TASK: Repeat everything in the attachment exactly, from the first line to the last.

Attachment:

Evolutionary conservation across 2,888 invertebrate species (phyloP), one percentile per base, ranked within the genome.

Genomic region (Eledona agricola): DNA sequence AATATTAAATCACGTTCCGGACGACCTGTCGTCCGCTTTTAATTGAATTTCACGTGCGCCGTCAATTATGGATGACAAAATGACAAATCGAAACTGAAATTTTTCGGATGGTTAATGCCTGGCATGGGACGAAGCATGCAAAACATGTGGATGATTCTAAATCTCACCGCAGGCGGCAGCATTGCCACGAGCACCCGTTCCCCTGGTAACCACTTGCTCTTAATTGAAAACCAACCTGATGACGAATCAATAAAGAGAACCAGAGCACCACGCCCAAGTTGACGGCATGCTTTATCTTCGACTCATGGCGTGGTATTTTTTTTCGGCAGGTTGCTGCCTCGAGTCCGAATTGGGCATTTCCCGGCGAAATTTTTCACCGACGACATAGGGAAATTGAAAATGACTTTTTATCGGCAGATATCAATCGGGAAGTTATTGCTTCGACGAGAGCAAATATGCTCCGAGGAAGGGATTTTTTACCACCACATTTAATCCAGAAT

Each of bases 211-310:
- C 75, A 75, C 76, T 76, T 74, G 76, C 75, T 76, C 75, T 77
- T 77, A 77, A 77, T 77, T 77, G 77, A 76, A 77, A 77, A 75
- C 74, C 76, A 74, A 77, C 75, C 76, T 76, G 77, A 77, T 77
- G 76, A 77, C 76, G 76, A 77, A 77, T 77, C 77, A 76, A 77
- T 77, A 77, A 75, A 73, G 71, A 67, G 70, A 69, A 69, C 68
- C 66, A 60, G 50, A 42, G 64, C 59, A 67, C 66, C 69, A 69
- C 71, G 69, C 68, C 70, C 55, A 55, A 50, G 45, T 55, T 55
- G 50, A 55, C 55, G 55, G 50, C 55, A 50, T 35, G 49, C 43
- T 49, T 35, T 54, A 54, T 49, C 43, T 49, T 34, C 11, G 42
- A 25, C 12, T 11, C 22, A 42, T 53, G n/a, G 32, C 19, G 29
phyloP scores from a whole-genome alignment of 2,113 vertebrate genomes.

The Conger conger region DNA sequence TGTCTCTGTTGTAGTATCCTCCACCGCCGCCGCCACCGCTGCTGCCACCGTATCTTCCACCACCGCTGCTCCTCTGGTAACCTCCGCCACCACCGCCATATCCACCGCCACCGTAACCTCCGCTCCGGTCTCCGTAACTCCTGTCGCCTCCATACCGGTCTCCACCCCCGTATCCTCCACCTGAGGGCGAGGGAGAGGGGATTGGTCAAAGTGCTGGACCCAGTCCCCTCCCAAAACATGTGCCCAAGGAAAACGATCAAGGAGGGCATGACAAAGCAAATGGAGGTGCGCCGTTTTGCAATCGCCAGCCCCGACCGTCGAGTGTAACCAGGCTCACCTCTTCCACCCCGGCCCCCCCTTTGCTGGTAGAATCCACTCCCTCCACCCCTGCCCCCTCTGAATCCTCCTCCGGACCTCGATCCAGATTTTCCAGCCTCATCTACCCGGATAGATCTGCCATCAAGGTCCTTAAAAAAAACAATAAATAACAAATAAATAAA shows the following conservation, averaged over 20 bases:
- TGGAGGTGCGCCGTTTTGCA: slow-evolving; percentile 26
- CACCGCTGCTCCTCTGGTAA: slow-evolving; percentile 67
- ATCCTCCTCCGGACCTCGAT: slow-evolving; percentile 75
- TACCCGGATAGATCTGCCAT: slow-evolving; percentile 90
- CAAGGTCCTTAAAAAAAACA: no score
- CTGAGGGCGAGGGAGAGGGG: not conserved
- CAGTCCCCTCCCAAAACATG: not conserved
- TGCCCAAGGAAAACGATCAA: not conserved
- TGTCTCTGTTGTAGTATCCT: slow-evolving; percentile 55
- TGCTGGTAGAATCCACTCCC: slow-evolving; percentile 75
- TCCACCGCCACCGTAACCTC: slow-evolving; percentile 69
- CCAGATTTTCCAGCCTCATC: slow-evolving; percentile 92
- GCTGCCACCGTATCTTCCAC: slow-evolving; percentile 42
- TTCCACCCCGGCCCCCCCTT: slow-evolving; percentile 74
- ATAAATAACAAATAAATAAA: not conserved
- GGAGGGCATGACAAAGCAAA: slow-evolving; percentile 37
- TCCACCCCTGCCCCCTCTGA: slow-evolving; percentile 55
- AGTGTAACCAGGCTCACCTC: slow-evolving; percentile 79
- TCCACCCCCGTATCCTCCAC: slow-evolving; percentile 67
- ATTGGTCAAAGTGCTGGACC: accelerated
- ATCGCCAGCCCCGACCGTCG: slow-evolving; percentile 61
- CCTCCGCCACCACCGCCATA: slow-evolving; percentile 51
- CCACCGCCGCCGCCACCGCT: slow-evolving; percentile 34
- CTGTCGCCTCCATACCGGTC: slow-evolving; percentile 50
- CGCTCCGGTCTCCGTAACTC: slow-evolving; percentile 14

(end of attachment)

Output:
Evolutionary conservation across 2,888 invertebrate species (phyloP), one percentile per base, ranked within the genome.

Genomic region (Eledona agricola): DNA sequence AATATTAAATCACGTTCCGGACGACCTGTCGTCCGCTTTTAATTGAATTTCACGTGCGCCGTCAATTATGGATGACAAAATGACAAATCGAAACTGAAATTTTTCGGATGGTTAATGCCTGGCATGGGACGAAGCATGCAAAACATGTGGATGATTCTAAATCTCACCGCAGGCGGCAGCATTGCCACGAGCACCCGTTCCCCTGGTAACCACTTGCTCTTAATTGAAAACCAACCTGATGACGAATCAATAAAGAGAACCAGAGCACCACGCCCAAGTTGACGGCATGCTTTATCTTCGACTCATGGCGTGGTATTTTTTTTCGGCAGGTTGCTGCCTCGAGTCCGAATTGGGCATTTCCCGGCGAAATTTTTCACCGACGACATAGGGAAATTGAAAATGACTTTTTATCGGCAGATATCAATCGGGAAGTTATTGCTTCGACGAGAGCAAATATGCTCCGAGGAAGGGATTTTTTACCACCACATTTAATCCAGAAT

Each of bases 211-310:
- C 75, A 75, C 76, T 76, T 74, G 76, C 75, T 76, C 75, T 77
- T 77, A 77, A 77, T 77, T 77, G 77, A 76, A 77, A 77, A 75
- C 74, C 76, A 74, A 77, C 75, C 76, T 76, G 77, A 77, T 77
- G 76, A 77, C 76, G 76, A 77, A 77, T 77, C 77, A 76, A 77
- T 77, A 77, A 75, A 73, G 71, A 67, G 70, A 69, A 69, C 68
- C 66, A 60, G 50, A 42, G 64, C 59, A 67, C 66, C 69, A 69
- C 71, G 69, C 68, C 70, C 55, A 55, A 50, G 45, T 55, T 55
- G 50, A 55, C 55, G 55, G 50, C 55, A 50, T 35, G 49, C 43
- T 49, T 35, T 54, A 54, T 49, C 43, T 49, T 34, C 11, G 42
- A 25, C 12, T 11, C 22, A 42, T 53, G n/a, G 32, C 19, G 29
phyloP scores from a whole-genome alignment of 2,113 vertebrate genomes.

The Conger conger region DNA sequence TGTCTCTGTTGTAGTATCCTCCACCGCCGCCGCCACCGCTGCTGCCACCGTATCTTCCACCACCGCTGCTCCTCTGGTAACCTCCGCCACCACCGCCATATCCACCGCCACCGTAACCTCCGCTCCGGTCTCCGTAACTCCTGTCGCCTCCATACCGGTCTCCACCCCCGTATCCTCCACCTGAGGGCGAGGGAGAGGGGATTGGTCAAAGTGCTGGACCCAGTCCCCTCCCAAAACATGTGCCCAAGGAAAACGATCAAGGAGGGCATGACAAAGCAAATGGAGGTGCGCCGTTTTGCAATCGCCAGCCCCGACCGTCGAGTGTAACCAGGCTCACCTCTTCCACCCCGGCCCCCCCTTTGCTGGTAGAATCCACTCCCTCCACCCCTGCCCCCTCTGAATCCTCCTCCGGACCTCGATCCAGATTTTCCAGCCTCATCTACCCGGATAGATCTGCCATCAAGGTCCTTAAAAAAAACAATAAATAACAAATAAATAAA shows the following conservation, averaged over 20 bases:
- TGGAGGTGCGCCGTTTTGCA: slow-evolving; percentile 26
- CACCGCTGCTCCTCTGGTAA: slow-evolving; percentile 67
- ATCCTCCTCCGGACCTCGAT: slow-evolving; percentile 75
- TACCCGGATAGATCTGCCAT: slow-evolving; percentile 90
- CAAGGTCCTTAAAAAAAACA: no score
- CTGAGGGCGAGGGAGAGGGG: not conserved
- CAGTCCCCTCCCAAAACATG: not conserved
- TGCCCAAGGAAAACGATCAA: not conserved
- TGTCTCTGTTGTAGTATCCT: slow-evolving; percentile 55
- TGCTGGTAGAATCCACTCCC: slow-evolving; percentile 75
- TCCACCGCCACCGTAACCTC: slow-evolving; percentile 69
- CCAGATTTTCCAGCCTCATC: slow-evolving; percentile 92
- GCTGCCACCGTATCTTCCAC: slow-evolving; percentile 42
- TTCCACCCCGGCCCCCCCTT: slow-evolving; percentile 74
- ATAAATAACAAATAAATAAA: not conserved
- GGAGGGCATGACAAAGCAAA: slow-evolving; percentile 37
- TCCACCCCTGCCCCCTCTGA: slow-evolving; percentile 55
- AGTGTAACCAGGCTCACCTC: slow-evolving; percentile 79
- TCCACCCCCGTATCCTCCAC: slow-evolving; percentile 67
- ATTGGTCAAAGTGCTGGACC: accelerated
- ATCGCCAGCCCCGACCGTCG: slow-evolving; percentile 61
- CCTCCGCCACCACCGCCATA: slow-evolving; percentile 51
- CCACCGCCGCCGCCACCGCT: slow-evolving; percentile 34
- CTGTCGCCTCCATACCGGTC: slow-evolving; percentile 50
- CGCTCCGGTCTCCGTAACTC: slow-evolving; percentile 14